"There is a signed agreement, and it is a fact... It resulted from a fundamental strategy to recover the stability of the country. Peace in Colombia makes the country move forward and builds the future the country needs."
These comments come from part of a much longer speech Juan Carlos Pinzón, the Colombian Ambassador to the United States, made in Miami on 30 March 2017. The speech had a clear messageColombia is now looking forward to a future which includes long-term stability and prosperity, with an increased ability to compete in the global economy. Colombia is "open for business" on the world-stage.
The signed agreement Pinzón refers to is the historic peace deal between the Colombian government and FARC leaders, which was signed 24 November 2016, with the aim to bring an end to more than 50 years of conflict in the country.
The agreement that was finally brokered was not the first of its kind to be offered, with an earlier version of the same agreement having been brought to a national plebiscite a little more than a month earlier in September 2016. That version was rejected by voters amid concerns of a lack of repercussions for perpetrators of war crimes and a perception of excessive funding for FARC political participation. The Colombian government, lead by President Juan Manuel Santos, claimed to have addressed the majority of the concerns of No voters in the new agreement, carefully balancing the needs and desires of both sides of the conflict.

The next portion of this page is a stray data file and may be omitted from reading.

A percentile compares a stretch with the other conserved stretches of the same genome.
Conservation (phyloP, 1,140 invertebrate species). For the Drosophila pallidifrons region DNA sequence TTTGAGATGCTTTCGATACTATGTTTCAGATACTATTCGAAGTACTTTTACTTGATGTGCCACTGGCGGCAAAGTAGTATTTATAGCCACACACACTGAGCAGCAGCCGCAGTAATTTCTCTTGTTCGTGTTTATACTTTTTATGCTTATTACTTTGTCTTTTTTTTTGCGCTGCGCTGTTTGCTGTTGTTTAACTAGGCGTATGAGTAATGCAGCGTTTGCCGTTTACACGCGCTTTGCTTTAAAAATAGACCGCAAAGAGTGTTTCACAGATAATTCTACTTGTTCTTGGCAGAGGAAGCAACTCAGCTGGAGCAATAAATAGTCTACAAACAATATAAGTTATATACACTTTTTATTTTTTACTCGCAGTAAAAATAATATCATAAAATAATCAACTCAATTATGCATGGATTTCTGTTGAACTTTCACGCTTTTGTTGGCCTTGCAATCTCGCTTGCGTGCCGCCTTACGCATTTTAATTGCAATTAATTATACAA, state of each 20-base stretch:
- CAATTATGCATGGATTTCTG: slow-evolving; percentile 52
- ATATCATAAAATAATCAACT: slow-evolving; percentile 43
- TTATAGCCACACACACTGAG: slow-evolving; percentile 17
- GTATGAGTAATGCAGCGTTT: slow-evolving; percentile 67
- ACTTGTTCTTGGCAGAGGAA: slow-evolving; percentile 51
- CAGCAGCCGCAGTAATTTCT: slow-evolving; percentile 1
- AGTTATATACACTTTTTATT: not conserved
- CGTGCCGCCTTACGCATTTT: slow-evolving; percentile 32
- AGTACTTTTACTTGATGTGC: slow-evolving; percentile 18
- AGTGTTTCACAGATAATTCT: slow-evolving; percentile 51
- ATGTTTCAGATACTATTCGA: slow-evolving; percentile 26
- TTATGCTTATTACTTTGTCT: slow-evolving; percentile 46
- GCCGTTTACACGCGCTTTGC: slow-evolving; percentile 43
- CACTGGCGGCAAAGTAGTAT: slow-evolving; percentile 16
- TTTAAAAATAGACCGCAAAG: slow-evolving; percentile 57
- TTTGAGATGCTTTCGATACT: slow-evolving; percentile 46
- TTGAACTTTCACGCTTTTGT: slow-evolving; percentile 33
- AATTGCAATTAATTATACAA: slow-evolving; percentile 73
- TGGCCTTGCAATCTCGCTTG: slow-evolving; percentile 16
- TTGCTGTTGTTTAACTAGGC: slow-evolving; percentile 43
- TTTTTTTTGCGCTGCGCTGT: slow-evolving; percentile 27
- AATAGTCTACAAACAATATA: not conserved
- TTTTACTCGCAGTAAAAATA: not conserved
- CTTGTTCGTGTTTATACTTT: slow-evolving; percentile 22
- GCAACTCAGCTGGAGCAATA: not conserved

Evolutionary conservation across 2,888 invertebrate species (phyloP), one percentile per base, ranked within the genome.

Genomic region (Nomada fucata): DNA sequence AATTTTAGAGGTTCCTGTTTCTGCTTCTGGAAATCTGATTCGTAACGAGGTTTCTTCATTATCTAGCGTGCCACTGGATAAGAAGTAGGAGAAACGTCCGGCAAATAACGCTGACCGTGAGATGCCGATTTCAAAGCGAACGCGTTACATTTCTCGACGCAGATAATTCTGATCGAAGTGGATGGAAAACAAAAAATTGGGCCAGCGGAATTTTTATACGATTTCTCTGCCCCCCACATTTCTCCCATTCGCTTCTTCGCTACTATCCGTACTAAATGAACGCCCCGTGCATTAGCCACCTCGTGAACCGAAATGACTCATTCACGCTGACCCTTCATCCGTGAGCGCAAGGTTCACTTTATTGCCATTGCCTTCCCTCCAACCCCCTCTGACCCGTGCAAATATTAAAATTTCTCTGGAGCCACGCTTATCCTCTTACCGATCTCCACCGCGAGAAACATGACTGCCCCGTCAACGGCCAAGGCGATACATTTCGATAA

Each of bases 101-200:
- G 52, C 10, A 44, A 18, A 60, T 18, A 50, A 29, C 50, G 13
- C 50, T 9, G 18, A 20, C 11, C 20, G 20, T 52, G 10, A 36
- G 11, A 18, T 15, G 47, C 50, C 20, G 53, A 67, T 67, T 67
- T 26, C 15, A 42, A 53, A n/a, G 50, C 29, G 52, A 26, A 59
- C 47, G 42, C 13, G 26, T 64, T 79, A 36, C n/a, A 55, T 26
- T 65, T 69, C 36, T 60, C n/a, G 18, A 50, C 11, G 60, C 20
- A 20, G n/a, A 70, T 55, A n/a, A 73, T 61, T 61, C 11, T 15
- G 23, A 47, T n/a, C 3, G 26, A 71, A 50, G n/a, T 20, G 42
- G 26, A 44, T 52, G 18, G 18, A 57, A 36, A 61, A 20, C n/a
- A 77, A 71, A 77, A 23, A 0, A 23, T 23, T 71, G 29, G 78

Under UN supervision, more than 7,000 rebels are now in the process of giving up their arms and relocating to temporary encampments. However, the process is not unfolding without setbacks, as in recent weeks complaints have arisen from both the government and FARC.
Representatives of FARC are claiming the government has failed to deliver its promises of food, money, clothing and housing. There are many cases where the government has failed to prepare adequate temporary housing for rebels arriving from jungle and mountain hideaways. The government has counterclaimed that FARC has been too slow to hand over arms and explosives, that it has blocked construction workers' access to encampments and that many of FARC's current demands...